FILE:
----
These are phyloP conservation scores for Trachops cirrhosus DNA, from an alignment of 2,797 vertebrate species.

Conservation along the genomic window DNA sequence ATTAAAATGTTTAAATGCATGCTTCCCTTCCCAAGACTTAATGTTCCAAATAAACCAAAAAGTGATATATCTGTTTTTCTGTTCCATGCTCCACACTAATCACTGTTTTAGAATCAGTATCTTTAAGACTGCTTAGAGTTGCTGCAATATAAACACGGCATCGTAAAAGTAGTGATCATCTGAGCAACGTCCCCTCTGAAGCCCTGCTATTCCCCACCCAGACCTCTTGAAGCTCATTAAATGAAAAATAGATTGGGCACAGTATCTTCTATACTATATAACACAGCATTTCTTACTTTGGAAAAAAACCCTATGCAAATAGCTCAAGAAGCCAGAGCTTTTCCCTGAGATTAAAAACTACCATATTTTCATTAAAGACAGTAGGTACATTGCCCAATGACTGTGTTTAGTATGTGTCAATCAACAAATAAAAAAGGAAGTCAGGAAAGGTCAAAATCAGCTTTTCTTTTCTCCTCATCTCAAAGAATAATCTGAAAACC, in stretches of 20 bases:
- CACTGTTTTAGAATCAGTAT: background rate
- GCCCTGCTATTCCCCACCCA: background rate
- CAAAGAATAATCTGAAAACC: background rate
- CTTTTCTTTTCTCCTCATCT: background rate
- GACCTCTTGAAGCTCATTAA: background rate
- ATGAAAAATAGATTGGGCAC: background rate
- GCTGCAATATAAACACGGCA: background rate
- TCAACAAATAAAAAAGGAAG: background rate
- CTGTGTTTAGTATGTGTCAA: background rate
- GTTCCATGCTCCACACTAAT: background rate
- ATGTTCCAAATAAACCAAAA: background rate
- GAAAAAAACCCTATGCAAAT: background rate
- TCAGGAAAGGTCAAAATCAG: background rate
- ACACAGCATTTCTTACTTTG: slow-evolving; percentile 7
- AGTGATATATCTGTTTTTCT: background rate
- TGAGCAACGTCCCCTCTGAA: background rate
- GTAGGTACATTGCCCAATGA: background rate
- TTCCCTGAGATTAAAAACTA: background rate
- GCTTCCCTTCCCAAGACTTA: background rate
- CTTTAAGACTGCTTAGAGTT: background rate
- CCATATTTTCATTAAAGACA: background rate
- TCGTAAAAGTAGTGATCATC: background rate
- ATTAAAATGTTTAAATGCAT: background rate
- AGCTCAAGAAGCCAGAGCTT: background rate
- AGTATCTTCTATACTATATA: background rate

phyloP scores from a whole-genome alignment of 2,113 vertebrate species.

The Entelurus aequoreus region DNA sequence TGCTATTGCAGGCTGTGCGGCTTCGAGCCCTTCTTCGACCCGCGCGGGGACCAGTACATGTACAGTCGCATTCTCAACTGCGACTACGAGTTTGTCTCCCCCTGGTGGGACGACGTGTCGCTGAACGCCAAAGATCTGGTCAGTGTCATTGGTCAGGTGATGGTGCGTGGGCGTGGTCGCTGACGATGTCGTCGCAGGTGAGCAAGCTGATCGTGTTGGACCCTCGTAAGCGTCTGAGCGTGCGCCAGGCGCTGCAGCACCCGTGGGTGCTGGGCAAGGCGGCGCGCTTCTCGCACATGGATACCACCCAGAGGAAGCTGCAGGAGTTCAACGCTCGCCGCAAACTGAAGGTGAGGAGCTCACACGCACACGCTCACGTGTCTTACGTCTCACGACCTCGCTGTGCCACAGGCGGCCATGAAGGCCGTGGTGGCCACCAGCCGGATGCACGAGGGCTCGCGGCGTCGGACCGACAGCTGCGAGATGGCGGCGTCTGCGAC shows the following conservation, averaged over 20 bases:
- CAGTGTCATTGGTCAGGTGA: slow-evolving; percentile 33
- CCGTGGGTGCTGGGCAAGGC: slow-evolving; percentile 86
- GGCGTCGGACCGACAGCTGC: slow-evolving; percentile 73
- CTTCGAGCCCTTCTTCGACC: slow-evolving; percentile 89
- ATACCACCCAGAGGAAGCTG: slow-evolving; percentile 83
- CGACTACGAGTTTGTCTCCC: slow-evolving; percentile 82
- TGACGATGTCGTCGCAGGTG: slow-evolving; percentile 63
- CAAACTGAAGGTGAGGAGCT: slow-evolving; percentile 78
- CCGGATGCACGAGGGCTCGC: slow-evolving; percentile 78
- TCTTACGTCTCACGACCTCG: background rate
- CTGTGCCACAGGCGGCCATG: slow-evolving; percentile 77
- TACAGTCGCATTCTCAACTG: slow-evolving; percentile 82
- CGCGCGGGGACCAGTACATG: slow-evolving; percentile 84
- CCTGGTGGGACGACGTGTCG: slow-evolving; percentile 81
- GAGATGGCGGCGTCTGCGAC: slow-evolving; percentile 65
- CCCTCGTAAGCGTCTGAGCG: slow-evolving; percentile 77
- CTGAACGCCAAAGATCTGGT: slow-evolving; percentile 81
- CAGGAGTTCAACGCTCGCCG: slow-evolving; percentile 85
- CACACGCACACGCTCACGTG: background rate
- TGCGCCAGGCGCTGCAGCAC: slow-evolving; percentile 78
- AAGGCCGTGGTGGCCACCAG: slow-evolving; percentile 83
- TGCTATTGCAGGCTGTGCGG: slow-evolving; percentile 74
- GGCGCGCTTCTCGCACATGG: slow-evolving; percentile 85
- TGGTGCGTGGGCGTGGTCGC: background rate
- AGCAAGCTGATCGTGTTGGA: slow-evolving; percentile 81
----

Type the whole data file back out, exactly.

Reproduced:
These are phyloP conservation scores for Trachops cirrhosus DNA, from an alignment of 2,797 vertebrate species.

Conservation along the genomic window DNA sequence ATTAAAATGTTTAAATGCATGCTTCCCTTCCCAAGACTTAATGTTCCAAATAAACCAAAAAGTGATATATCTGTTTTTCTGTTCCATGCTCCACACTAATCACTGTTTTAGAATCAGTATCTTTAAGACTGCTTAGAGTTGCTGCAATATAAACACGGCATCGTAAAAGTAGTGATCATCTGAGCAACGTCCCCTCTGAAGCCCTGCTATTCCCCACCCAGACCTCTTGAAGCTCATTAAATGAAAAATAGATTGGGCACAGTATCTTCTATACTATATAACACAGCATTTCTTACTTTGGAAAAAAACCCTATGCAAATAGCTCAAGAAGCCAGAGCTTTTCCCTGAGATTAAAAACTACCATATTTTCATTAAAGACAGTAGGTACATTGCCCAATGACTGTGTTTAGTATGTGTCAATCAACAAATAAAAAAGGAAGTCAGGAAAGGTCAAAATCAGCTTTTCTTTTCTCCTCATCTCAAAGAATAATCTGAAAACC, in stretches of 20 bases:
- CACTGTTTTAGAATCAGTAT: background rate
- GCCCTGCTATTCCCCACCCA: background rate
- CAAAGAATAATCTGAAAACC: background rate
- CTTTTCTTTTCTCCTCATCT: background rate
- GACCTCTTGAAGCTCATTAA: background rate
- ATGAAAAATAGATTGGGCAC: background rate
- GCTGCAATATAAACACGGCA: background rate
- TCAACAAATAAAAAAGGAAG: background rate
- CTGTGTTTAGTATGTGTCAA: background rate
- GTTCCATGCTCCACACTAAT: background rate
- ATGTTCCAAATAAACCAAAA: background rate
- GAAAAAAACCCTATGCAAAT: background rate
- TCAGGAAAGGTCAAAATCAG: background rate
- ACACAGCATTTCTTACTTTG: slow-evolving; percentile 7
- AGTGATATATCTGTTTTTCT: background rate
- TGAGCAACGTCCCCTCTGAA: background rate
- GTAGGTACATTGCCCAATGA: background rate
- TTCCCTGAGATTAAAAACTA: background rate
- GCTTCCCTTCCCAAGACTTA: background rate
- CTTTAAGACTGCTTAGAGTT: background rate
- CCATATTTTCATTAAAGACA: background rate
- TCGTAAAAGTAGTGATCATC: background rate
- ATTAAAATGTTTAAATGCAT: background rate
- AGCTCAAGAAGCCAGAGCTT: background rate
- AGTATCTTCTATACTATATA: background rate

phyloP scores from a whole-genome alignment of 2,113 vertebrate species.

The Entelurus aequoreus region DNA sequence TGCTATTGCAGGCTGTGCGGCTTCGAGCCCTTCTTCGACCCGCGCGGGGACCAGTACATGTACAGTCGCATTCTCAACTGCGACTACGAGTTTGTCTCCCCCTGGTGGGACGACGTGTCGCTGAACGCCAAAGATCTGGTCAGTGTCATTGGTCAGGTGATGGTGCGTGGGCGTGGTCGCTGACGATGTCGTCGCAGGTGAGCAAGCTGATCGTGTTGGACCCTCGTAAGCGTCTGAGCGTGCGCCAGGCGCTGCAGCACCCGTGGGTGCTGGGCAAGGCGGCGCGCTTCTCGCACATGGATACCACCCAGAGGAAGCTGCAGGAGTTCAACGCTCGCCGCAAACTGAAGGTGAGGAGCTCACACGCACACGCTCACGTGTCTTACGTCTCACGACCTCGCTGTGCCACAGGCGGCCATGAAGGCCGTGGTGGCCACCAGCCGGATGCACGAGGGCTCGCGGCGTCGGACCGACAGCTGCGAGATGGCGGCGTCTGCGAC shows the following conservation, averaged over 20 bases:
- CAGTGTCATTGGTCAGGTGA: slow-evolving; percentile 33
- CCGTGGGTGCTGGGCAAGGC: slow-evolving; percentile 86
- GGCGTCGGACCGACAGCTGC: slow-evolving; percentile 73
- CTTCGAGCCCTTCTTCGACC: slow-evolving; percentile 89
- ATACCACCCAGAGGAAGCTG: slow-evolving; percentile 83
- CGACTACGAGTTTGTCTCCC: slow-evolving; percentile 82
- TGACGATGTCGTCGCAGGTG: slow-evolving; percentile 63
- CAAACTGAAGGTGAGGAGCT: slow-evolving; percentile 78
- CCGGATGCACGAGGGCTCGC: slow-evolving; percentile 78
- TCTTACGTCTCACGACCTCG: background rate
- CTGTGCCACAGGCGGCCATG: slow-evolving; percentile 77
- TACAGTCGCATTCTCAACTG: slow-evolving; percentile 82
- CGCGCGGGGACCAGTACATG: slow-evolving; percentile 84
- CCTGGTGGGACGACGTGTCG: slow-evolving; percentile 81
- GAGATGGCGGCGTCTGCGAC: slow-evolving; percentile 65
- CCCTCGTAAGCGTCTGAGCG: slow-evolving; percentile 77
- CTGAACGCCAAAGATCTGGT: slow-evolving; percentile 81
- CAGGAGTTCAACGCTCGCCG: slow-evolving; percentile 85
- CACACGCACACGCTCACGTG: background rate
- TGCGCCAGGCGCTGCAGCAC: slow-evolving; percentile 78
- AAGGCCGTGGTGGCCACCAG: slow-evolving; percentile 83
- TGCTATTGCAGGCTGTGCGG: slow-evolving; percentile 74
- GGCGCGCTTCTCGCACATGG: slow-evolving; percentile 85
- TGGTGCGTGGGCGTGGTCGC: background rate
- AGCAAGCTGATCGTGTTGGA: slow-evolving; percentile 81